5. Having expectations of other people.
Expectations can be deadly to happiness, even if you think your expectation is reasonable, such as having your roommate or spouse do his/her share of the chores around the house. Just because you expect it doesn’t mean they will do it. Realize that your expectations come from your personal experiences and biases. They are not necessarily other people’s priority. You probably don’t like being expected to do things that you don’t want to do, so don’t impose your expectations on others. If you don’t like their behavior, either accept it, or move on.
6. Feeling that you always need to prove that you are right.
I always wonder why people will fight to the death to prove they are “right.” What’s the point? I think it’s because they don’t want to look weak. Or vulnerable. Or stupid. But I think admitting you are wrong is a much more noble and mature thing to do. Besides, everyone has a different opinion. So why not have yours and let them have theirs?
7. Worrying about what other people think.
Why do you care? Do you think they are judging you? I’m going to let you in on a little secret. No one is judging you as much as you are judging yourself. Other people are too busy judging themselves just like you that they probably don’t even give you a second thought! So do what makes you happy. And if others are judging you, then it’s their problem, not yours. Ignore them and be happy anyway.
8. Thinking there is only ONE right and ONE wrong.
We live in a world where we like to think there is an objective reality. But guess what? Objective reality is an illusion. It doesn’t exist. Only subjective realities do. What one person thinks is the “truth” is not the truth for someone else. For example—who’s right? The Republicans or the Democrats? Well, it depends on who you ask, right? Everyone thinks something is right because it fits their life and the way they look at the world. And that’s it. Period. End of story.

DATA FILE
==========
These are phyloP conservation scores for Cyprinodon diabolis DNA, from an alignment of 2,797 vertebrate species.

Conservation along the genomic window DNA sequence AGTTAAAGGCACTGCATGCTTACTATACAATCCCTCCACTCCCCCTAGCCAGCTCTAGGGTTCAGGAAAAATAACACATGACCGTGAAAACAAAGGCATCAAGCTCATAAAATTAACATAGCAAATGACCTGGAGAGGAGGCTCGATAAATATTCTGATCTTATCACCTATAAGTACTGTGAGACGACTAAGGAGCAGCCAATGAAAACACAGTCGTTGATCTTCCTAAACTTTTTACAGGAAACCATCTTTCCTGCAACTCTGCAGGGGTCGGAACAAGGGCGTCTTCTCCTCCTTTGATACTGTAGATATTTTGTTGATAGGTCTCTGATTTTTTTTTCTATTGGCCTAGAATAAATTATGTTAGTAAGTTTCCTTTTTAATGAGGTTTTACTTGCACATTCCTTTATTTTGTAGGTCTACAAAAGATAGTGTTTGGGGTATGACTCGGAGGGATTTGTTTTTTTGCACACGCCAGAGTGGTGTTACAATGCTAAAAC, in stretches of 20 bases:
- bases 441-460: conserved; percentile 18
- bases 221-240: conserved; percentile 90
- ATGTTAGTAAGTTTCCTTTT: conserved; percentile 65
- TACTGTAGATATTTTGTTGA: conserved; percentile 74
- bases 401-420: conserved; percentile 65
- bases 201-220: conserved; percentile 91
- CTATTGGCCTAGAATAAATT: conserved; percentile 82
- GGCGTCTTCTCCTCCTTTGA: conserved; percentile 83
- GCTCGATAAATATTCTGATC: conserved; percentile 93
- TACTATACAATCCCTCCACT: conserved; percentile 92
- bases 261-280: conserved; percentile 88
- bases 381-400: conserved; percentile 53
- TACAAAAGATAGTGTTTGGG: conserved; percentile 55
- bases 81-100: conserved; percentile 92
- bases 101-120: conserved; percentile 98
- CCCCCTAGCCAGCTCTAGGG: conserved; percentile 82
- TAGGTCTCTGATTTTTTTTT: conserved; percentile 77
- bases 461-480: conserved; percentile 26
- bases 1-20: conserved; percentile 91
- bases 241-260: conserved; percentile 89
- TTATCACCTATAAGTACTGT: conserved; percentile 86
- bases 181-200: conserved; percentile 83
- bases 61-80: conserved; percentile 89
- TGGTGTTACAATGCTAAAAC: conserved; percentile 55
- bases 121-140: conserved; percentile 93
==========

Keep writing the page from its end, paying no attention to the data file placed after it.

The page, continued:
9. Believing that the past determines your future.
Just because you came from a poor family, or made mistakes in the past does not mean that you can’t make your future better. If you have labeled yourself as a “failure” because of your past, then you will only continue your “failure” attitude into the future. And if you’ve heard of the self-fulfilling prophecy phenomenon, then you know that what you think, you become. So like I said in the opening paragraph: “Change Your Thinking, Change Your Life!”
I hope that this article has made you think long and hard about the toxic thoughts that probably go through your mind every day. And I bet you didn’t even know it! So start paying attention to what you think, and when you catch your negative thoughts, hit the “cancel” and “delete” buttons—FAST!
Recently, I did an activity in my interpersonal communication class. We were talking about interpersonal perception. In other words, how do we all judge other people based on their real or inferred characteristics? For example, I had a student many years ago who had a pink Mohawk, tattoos, and piercings all over his body. His appearance was extreme (not many people look like that), and I could have judged him negatively (like thinking he wasn’t a serious student). As it turned out, he was one of the nicest guys who was smart and contributed a lot of value to the class. But from looking at him, you never would have guessed that would be the case.